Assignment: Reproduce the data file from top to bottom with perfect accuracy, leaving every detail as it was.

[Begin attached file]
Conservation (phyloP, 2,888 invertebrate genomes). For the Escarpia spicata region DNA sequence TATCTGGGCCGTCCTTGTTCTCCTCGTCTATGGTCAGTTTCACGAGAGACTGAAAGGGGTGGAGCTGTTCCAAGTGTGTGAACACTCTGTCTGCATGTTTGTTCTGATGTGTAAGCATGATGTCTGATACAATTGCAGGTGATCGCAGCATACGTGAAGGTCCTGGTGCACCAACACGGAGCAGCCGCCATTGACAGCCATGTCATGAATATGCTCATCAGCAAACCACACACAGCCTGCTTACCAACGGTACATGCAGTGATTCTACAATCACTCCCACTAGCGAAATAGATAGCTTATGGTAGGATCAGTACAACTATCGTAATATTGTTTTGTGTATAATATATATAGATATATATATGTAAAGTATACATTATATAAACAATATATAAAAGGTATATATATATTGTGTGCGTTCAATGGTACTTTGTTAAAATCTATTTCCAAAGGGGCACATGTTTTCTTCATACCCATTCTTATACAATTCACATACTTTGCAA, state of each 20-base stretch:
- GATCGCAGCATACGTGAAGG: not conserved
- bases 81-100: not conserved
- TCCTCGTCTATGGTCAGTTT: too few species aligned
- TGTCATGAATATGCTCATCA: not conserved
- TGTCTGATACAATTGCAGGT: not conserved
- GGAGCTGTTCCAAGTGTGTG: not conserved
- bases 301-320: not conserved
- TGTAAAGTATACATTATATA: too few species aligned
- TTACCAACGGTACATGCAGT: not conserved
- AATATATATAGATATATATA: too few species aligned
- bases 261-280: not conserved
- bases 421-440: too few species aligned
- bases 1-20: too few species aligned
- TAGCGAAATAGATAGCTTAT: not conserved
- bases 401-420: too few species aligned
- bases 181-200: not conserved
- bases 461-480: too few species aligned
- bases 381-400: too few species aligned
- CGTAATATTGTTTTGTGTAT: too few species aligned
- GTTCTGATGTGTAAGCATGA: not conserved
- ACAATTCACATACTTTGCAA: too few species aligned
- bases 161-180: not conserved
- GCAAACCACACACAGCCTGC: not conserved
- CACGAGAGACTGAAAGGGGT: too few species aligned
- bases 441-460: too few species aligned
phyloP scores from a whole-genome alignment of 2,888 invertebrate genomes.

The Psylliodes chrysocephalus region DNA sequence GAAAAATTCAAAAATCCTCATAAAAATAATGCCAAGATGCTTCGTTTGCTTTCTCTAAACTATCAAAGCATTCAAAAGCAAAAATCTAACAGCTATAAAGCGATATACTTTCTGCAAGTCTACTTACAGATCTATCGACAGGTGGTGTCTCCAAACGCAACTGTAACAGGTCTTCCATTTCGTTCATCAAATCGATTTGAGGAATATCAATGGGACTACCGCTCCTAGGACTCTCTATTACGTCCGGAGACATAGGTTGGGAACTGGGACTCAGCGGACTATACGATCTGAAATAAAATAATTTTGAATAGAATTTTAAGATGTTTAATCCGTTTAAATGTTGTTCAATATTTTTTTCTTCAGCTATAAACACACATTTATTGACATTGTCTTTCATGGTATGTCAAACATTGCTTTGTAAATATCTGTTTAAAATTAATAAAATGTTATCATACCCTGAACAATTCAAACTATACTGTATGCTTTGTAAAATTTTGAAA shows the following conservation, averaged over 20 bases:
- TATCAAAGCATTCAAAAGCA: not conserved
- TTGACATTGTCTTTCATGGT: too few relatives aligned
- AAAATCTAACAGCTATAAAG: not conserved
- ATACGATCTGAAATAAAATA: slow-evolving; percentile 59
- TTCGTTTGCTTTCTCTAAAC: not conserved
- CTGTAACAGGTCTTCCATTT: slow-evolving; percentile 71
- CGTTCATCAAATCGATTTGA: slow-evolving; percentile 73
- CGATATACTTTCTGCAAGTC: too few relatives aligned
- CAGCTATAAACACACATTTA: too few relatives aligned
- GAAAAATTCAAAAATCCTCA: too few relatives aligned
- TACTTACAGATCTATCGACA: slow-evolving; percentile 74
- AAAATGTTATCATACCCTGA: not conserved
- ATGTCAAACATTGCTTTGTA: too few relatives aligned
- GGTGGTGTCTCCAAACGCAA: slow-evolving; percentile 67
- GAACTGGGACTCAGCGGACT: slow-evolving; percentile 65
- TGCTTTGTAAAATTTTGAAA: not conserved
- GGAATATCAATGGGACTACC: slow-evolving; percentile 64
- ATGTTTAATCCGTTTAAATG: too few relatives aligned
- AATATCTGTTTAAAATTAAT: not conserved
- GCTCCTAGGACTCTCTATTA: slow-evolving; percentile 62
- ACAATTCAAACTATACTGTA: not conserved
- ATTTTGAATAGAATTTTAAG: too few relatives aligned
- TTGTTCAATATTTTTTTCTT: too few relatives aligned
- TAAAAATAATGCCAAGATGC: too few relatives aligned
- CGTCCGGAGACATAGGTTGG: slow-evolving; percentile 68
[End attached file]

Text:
Conservation (phyloP, 2,888 invertebrate genomes). For the Escarpia spicata region DNA sequence TATCTGGGCCGTCCTTGTTCTCCTCGTCTATGGTCAGTTTCACGAGAGACTGAAAGGGGTGGAGCTGTTCCAAGTGTGTGAACACTCTGTCTGCATGTTTGTTCTGATGTGTAAGCATGATGTCTGATACAATTGCAGGTGATCGCAGCATACGTGAAGGTCCTGGTGCACCAACACGGAGCAGCCGCCATTGACAGCCATGTCATGAATATGCTCATCAGCAAACCACACACAGCCTGCTTACCAACGGTACATGCAGTGATTCTACAATCACTCCCACTAGCGAAATAGATAGCTTATGGTAGGATCAGTACAACTATCGTAATATTGTTTTGTGTATAATATATATAGATATATATATGTAAAGTATACATTATATAAACAATATATAAAAGGTATATATATATTGTGTGCGTTCAATGGTACTTTGTTAAAATCTATTTCCAAAGGGGCACATGTTTTCTTCATACCCATTCTTATACAATTCACATACTTTGCAA, state of each 20-base stretch:
- GATCGCAGCATACGTGAAGG: not conserved
- bases 81-100: not conserved
- TCCTCGTCTATGGTCAGTTT: too few species aligned
- TGTCATGAATATGCTCATCA: not conserved
- TGTCTGATACAATTGCAGGT: not conserved
- GGAGCTGTTCCAAGTGTGTG: not conserved
- bases 301-320: not conserved
- TGTAAAGTATACATTATATA: too few species aligned
- TTACCAACGGTACATGCAGT: not conserved
- AATATATATAGATATATATA: too few species aligned
- bases 261-280: not conserved
- bases 421-440: too few species aligned
- bases 1-20: too few species aligned
- TAGCGAAATAGATAGCTTAT: not conserved
- bases 401-420: too few species aligned
- bases 181-200: not conserved
- bases 461-480: too few species aligned
- bases 381-400: too few species aligned
- CGTAATATTGTTTTGTGTAT: too few species aligned
- GTTCTGATGTGTAAGCATGA: not conserved
- ACAATTCACATACTTTGCAA: too few species aligned
- bases 161-180: not conserved
- GCAAACCACACACAGCCTGC: not conserved
- CACGAGAGACTGAAAGGGGT: too few species aligned
- bases 441-460: too few species aligned
phyloP scores from a whole-genome alignment of 2,888 invertebrate genomes.

The Psylliodes chrysocephalus region DNA sequence GAAAAATTCAAAAATCCTCATAAAAATAATGCCAAGATGCTTCGTTTGCTTTCTCTAAACTATCAAAGCATTCAAAAGCAAAAATCTAACAGCTATAAAGCGATATACTTTCTGCAAGTCTACTTACAGATCTATCGACAGGTGGTGTCTCCAAACGCAACTGTAACAGGTCTTCCATTTCGTTCATCAAATCGATTTGAGGAATATCAATGGGACTACCGCTCCTAGGACTCTCTATTACGTCCGGAGACATAGGTTGGGAACTGGGACTCAGCGGACTATACGATCTGAAATAAAATAATTTTGAATAGAATTTTAAGATGTTTAATCCGTTTAAATGTTGTTCAATATTTTTTTCTTCAGCTATAAACACACATTTATTGACATTGTCTTTCATGGTATGTCAAACATTGCTTTGTAAATATCTGTTTAAAATTAATAAAATGTTATCATACCCTGAACAATTCAAACTATACTGTATGCTTTGTAAAATTTTGAAA shows the following conservation, averaged over 20 bases:
- TATCAAAGCATTCAAAAGCA: not conserved
- TTGACATTGTCTTTCATGGT: too few relatives aligned
- AAAATCTAACAGCTATAAAG: not conserved
- ATACGATCTGAAATAAAATA: slow-evolving; percentile 59
- TTCGTTTGCTTTCTCTAAAC: not conserved
- CTGTAACAGGTCTTCCATTT: slow-evolving; percentile 71
- CGTTCATCAAATCGATTTGA: slow-evolving; percentile 73
- CGATATACTTTCTGCAAGTC: too few relatives aligned
- CAGCTATAAACACACATTTA: too few relatives aligned
- GAAAAATTCAAAAATCCTCA: too few relatives aligned
- TACTTACAGATCTATCGACA: slow-evolving; percentile 74
- AAAATGTTATCATACCCTGA: not conserved
- ATGTCAAACATTGCTTTGTA: too few relatives aligned
- GGTGGTGTCTCCAAACGCAA: slow-evolving; percentile 67
- GAACTGGGACTCAGCGGACT: slow-evolving; percentile 65
- TGCTTTGTAAAATTTTGAAA: not conserved
- GGAATATCAATGGGACTACC: slow-evolving; percentile 64
- ATGTTTAATCCGTTTAAATG: too few relatives aligned
- AATATCTGTTTAAAATTAAT: not conserved
- GCTCCTAGGACTCTCTATTA: slow-evolving; percentile 62
- ACAATTCAAACTATACTGTA: not conserved
- ATTTTGAATAGAATTTTAAG: too few relatives aligned
- TTGTTCAATATTTTTTTCTT: too few relatives aligned
- TAAAAATAATGCCAAGATGC: too few relatives aligned
- CGTCCGGAGACATAGGTTGG: slow-evolving; percentile 68